Storm Highway by Dan Robinson
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Tree Lightning Damage: Exploded

This tree in Coonskin Park in Charleston, WV is a classic example of the more extreme damage that lightning can inflict. The lightning channel here traveled through the center of the tree, severely fragmenting one side of the trunk and leaving only a semi-circle shaped cross-section of the tree standing. Large splinters of wood from this tree were observed more than 20 feet away in the forest, ranging in size from a few inches to 7 feet long. It was no doubt a powerful strike that victimized this tree.

Judging by the non-decayed appearance of the splintered wood debris, it appears that this may have been a fresh strike when these photos were taken in August 2000, possibly occurring as recently as 3 months prior.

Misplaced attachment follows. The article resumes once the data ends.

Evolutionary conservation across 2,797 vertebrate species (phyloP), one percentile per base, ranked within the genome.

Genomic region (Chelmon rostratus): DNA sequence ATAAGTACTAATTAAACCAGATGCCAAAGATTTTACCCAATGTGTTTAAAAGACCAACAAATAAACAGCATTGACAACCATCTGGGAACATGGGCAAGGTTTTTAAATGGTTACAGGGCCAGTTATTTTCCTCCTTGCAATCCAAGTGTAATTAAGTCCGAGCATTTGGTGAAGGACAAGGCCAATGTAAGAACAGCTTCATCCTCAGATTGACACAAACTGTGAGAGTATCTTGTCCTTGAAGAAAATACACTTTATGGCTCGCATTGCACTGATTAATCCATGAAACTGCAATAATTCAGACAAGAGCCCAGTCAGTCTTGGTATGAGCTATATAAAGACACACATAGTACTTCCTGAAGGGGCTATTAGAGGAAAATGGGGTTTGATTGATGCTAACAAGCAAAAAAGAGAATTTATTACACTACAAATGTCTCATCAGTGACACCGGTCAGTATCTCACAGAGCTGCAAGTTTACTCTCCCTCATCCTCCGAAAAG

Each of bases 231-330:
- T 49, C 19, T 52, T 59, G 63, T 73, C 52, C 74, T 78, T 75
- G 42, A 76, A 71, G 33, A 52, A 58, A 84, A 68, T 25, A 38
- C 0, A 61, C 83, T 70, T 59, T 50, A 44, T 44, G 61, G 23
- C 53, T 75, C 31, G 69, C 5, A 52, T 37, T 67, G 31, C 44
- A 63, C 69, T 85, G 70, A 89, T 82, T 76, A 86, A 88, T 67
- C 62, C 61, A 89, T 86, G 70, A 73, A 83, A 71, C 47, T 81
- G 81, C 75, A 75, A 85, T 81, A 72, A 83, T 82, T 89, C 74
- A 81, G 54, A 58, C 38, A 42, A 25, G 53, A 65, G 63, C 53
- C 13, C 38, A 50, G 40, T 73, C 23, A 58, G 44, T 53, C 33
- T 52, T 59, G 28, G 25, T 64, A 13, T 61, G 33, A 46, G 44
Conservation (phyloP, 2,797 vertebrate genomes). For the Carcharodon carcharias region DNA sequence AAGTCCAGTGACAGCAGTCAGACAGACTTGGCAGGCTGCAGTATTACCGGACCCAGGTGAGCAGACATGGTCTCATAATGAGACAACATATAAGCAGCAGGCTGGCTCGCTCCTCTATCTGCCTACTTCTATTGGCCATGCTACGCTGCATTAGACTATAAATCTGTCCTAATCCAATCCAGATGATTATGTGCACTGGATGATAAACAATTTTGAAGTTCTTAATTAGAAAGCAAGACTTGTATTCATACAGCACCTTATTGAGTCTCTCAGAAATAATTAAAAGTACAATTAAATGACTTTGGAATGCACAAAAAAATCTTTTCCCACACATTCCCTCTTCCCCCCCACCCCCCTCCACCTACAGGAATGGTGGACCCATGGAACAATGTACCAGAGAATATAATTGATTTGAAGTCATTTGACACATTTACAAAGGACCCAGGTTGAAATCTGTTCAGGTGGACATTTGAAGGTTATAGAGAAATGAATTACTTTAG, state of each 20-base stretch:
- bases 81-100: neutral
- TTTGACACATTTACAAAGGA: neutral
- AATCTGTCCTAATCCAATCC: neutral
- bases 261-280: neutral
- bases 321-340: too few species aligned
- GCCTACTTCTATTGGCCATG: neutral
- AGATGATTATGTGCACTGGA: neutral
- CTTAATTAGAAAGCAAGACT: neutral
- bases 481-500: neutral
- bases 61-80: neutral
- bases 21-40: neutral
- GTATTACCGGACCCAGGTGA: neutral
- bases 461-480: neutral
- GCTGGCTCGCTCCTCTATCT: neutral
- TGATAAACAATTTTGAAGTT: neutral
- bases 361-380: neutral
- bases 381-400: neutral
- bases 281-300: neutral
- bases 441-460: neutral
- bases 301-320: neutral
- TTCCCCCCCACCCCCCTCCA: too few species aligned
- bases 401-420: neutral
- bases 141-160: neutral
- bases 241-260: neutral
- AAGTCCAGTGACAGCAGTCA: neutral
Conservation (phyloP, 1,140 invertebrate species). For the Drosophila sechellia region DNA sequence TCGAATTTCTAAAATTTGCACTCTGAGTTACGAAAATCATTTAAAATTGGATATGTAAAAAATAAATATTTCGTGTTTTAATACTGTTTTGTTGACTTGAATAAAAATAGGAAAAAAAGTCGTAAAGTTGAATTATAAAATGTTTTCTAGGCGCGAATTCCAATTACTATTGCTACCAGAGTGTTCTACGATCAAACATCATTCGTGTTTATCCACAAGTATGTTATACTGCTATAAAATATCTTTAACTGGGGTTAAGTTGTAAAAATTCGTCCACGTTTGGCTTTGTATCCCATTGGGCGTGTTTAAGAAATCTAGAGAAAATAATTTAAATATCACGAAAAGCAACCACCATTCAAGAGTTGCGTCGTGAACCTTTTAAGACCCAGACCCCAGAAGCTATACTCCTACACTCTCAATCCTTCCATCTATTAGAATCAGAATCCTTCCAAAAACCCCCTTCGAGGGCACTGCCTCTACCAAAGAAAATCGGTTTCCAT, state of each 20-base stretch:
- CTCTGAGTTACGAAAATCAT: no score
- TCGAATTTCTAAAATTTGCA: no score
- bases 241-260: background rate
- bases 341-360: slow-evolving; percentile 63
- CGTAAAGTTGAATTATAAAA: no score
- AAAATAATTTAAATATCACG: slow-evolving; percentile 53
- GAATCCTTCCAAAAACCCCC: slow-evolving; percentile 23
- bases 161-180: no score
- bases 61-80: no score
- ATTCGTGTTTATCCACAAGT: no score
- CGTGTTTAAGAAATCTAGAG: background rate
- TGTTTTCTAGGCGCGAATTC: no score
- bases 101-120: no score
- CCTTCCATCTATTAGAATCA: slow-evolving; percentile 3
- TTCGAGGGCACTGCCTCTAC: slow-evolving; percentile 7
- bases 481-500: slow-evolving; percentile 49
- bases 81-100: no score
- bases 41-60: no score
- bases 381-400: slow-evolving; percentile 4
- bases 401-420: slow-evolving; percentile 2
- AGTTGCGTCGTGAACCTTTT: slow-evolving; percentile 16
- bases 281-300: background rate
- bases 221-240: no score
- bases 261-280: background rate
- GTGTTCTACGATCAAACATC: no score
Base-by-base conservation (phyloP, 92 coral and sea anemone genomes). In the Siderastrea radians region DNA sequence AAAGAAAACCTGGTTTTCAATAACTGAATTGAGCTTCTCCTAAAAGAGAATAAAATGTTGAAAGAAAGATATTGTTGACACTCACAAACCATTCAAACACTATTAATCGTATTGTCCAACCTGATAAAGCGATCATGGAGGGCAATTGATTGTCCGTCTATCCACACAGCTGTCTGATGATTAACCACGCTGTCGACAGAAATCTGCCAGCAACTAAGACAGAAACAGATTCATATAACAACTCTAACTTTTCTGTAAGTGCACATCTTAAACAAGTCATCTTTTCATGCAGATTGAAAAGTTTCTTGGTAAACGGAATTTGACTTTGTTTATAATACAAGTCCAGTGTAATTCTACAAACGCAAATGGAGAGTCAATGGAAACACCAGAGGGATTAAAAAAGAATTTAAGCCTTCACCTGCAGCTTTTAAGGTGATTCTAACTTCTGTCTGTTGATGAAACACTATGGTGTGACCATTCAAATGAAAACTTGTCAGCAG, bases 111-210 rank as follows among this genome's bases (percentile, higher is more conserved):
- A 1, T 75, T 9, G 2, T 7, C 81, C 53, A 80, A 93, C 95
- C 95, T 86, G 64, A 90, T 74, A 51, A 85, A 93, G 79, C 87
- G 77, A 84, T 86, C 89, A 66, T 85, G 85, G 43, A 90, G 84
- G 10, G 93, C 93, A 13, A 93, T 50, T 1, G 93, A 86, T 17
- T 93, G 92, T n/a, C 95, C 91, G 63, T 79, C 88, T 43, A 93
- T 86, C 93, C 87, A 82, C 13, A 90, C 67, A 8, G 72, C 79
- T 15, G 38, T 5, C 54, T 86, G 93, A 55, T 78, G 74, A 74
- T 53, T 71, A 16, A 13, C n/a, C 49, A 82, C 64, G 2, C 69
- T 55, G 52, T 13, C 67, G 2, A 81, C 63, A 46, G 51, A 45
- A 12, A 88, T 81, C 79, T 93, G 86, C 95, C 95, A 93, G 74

This tree was likely already dead before the strike, evidenced by fungus growth on the trunk along with the lack of branches. Dead or dying trees have moist, decaying cores that provide better conductive paths for lightning channels than under the bark layer.

(Click on each photo to enlarge)

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